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Current Topic: 1.2.8.Javadoc to generate documentation
Sub-Topics: Managing Terminal window on Mac (Apple) while creating Javadoc
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1.2.8.Javadoc to generate documentation
You can run javadoc on entire packages or individual source files. Each package name has a corresponding directory name. In the following examples, the source files are located at C:\home\src\java\awt\*java. The suggested destination directory is C:\home\html.

Documenting One or More Packages

To document a package, the source files (*.java) for that package must be located in a directory having the same name as the package. If a package name is made up of several identifiers (separated by dots, such as java.awt.color), each subsequent identifier must correspond to a deeper subdirectory (such as java/awt/color). You may split the source files for a single package among two such directory trees located at different places, as long as -sourcepath points to them both - for example src1\java\awt\color and src2\java\awt\color.
You can run javadoc either by changing directories (with the cd command) or by using -sourcepath option.
The option -d defines destination directory where the javadoc will create html documentation files.
The option -sourcepath defines a directory where java source is located.
The examples below illustrate both alternatives.
- Case 1 - Run recursively starting from one or more packages - This example uses -sourcepath so javadoc can be run from any directory and -subpackages (a new 1.4 option) for recursion. It traverses the subpackages of the java directory excluding packages rooted at and java.lang. Notice this excludes java.lang.ref, a subpackage of java.lang).

The sample below presents the most common case.

- % javadoc -d \home\html -sourcepath \home\src -subpackages java -exclude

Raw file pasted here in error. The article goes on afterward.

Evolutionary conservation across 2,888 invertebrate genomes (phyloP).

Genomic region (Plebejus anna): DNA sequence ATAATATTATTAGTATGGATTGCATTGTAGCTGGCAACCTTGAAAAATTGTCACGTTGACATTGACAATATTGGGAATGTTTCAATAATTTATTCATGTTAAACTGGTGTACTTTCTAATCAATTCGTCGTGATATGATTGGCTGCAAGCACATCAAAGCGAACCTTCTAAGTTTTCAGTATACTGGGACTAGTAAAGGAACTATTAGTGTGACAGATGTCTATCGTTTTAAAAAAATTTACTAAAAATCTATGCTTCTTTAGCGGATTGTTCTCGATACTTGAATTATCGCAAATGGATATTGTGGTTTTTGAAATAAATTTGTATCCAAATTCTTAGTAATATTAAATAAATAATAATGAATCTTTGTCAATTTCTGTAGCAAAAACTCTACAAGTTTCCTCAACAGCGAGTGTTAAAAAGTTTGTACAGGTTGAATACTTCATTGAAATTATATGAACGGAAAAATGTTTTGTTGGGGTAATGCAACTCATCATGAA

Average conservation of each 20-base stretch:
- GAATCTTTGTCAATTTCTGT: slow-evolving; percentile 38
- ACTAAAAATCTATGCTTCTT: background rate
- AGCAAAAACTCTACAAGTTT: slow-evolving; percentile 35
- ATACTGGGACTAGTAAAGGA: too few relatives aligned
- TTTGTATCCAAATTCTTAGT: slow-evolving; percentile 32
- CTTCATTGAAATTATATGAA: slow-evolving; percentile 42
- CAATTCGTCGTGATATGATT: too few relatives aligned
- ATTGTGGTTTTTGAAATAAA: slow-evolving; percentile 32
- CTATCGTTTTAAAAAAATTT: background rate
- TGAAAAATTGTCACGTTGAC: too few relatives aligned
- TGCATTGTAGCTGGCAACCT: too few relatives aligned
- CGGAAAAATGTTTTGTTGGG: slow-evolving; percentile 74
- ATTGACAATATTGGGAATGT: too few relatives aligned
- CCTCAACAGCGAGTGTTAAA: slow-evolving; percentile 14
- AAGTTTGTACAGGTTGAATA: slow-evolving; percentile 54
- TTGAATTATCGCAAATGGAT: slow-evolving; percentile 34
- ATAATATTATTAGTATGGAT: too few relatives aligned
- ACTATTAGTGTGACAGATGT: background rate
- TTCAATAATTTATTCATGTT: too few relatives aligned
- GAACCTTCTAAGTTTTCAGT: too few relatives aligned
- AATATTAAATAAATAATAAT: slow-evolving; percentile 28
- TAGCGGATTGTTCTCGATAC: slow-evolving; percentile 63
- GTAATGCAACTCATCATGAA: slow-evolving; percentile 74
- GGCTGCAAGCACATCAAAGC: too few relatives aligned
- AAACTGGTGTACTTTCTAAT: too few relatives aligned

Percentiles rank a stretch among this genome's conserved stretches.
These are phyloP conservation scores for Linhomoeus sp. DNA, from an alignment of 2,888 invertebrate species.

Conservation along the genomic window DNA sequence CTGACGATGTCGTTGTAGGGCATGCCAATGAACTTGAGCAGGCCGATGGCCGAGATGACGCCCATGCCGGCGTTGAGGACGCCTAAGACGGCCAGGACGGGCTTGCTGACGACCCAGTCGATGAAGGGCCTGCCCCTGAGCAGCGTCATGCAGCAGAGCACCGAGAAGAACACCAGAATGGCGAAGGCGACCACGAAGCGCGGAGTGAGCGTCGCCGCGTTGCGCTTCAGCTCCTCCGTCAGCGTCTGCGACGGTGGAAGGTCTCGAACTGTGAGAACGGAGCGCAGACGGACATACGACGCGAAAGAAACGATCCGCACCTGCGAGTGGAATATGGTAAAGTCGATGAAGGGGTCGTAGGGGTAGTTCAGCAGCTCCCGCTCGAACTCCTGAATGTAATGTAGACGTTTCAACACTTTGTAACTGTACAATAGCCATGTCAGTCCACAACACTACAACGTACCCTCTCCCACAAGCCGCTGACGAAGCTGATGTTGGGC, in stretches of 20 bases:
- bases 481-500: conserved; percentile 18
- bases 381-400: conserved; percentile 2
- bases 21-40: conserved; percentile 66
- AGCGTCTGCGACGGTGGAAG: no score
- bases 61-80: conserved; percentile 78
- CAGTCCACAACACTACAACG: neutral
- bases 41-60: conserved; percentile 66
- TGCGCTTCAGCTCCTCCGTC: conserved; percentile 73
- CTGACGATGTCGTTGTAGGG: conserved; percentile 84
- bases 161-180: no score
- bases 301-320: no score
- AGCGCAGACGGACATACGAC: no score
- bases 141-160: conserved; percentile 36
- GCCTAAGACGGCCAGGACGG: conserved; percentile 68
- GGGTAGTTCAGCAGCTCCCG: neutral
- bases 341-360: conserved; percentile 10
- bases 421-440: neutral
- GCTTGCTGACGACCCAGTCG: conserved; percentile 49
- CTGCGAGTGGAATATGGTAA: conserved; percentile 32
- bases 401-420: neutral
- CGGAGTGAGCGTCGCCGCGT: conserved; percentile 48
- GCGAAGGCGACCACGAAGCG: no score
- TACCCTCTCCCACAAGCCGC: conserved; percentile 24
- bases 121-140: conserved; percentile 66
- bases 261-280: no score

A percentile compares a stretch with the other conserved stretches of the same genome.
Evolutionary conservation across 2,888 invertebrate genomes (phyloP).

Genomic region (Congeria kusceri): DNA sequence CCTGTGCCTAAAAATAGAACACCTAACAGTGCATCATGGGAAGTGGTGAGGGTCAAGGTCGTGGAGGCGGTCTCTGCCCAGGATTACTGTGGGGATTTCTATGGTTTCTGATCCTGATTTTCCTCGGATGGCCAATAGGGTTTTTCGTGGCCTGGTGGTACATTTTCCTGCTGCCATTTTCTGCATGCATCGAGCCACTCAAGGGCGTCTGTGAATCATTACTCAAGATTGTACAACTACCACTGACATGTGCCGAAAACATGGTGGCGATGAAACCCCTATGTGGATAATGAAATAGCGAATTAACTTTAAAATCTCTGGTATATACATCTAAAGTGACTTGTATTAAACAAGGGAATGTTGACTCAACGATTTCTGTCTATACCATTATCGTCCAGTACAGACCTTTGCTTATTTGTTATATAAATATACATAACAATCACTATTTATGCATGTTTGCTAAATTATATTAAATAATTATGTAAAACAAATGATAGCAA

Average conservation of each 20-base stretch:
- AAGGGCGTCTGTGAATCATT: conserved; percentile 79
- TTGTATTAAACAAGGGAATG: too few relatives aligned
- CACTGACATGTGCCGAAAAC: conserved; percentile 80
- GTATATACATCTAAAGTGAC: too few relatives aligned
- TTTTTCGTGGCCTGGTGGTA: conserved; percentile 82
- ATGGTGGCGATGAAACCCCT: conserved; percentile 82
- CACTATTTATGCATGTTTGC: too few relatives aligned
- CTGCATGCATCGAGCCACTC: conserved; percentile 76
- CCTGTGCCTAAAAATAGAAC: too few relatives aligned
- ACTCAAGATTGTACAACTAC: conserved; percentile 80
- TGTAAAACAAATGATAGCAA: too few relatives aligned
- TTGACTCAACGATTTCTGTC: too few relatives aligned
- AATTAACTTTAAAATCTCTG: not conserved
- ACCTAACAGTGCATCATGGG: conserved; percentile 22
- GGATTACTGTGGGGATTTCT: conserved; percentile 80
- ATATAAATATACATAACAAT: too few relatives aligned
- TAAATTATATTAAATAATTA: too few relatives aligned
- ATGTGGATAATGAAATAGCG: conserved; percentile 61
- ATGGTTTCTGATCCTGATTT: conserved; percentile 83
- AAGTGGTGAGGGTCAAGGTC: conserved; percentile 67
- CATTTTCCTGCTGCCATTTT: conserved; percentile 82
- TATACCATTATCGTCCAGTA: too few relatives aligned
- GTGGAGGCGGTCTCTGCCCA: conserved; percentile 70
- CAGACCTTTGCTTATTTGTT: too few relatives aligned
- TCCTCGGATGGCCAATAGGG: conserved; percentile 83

To also traverse down other package trees, append their names to the -subpackages argument, such as java:javax:org.xml.sax.

- Case 2 - Run on explicit packages after changing to the "root" source directory - Change to the parent directory of the fully-qualified package. Then run javadoc, supplying names of one or more packages you want to document:
- C:> cd C:\home\src\
- C:> javadoc -d C:\home\html java.awt java.awt.event

- Case 3 - Run from any directory on explicit packages in a single directory tree - In this case, it doesn't matter what the current directory is. Run javadoc supplying -sourcepath with the parent directory of the top-level package, and supplying names of one or more packages (the sample below will produce Javadoc for two packages: java.awt and java.awt.event) you want to document:
- C:> javadoc -d C:\home\html -sourcepath C:\home\src java.awt java.awt.event

- Case 4 - Run from any directory on explicit packages in multiple directory trees - This is the same as case 3, but for packages in separate directory trees. Run javadoc supplying -sourcepath with the path to each tree's root (colon-separated) and supply names of one or more packages you want to document. All source files for a given package do not need to be located under a single root directory - they just need to be found somewhere along the sourcepath.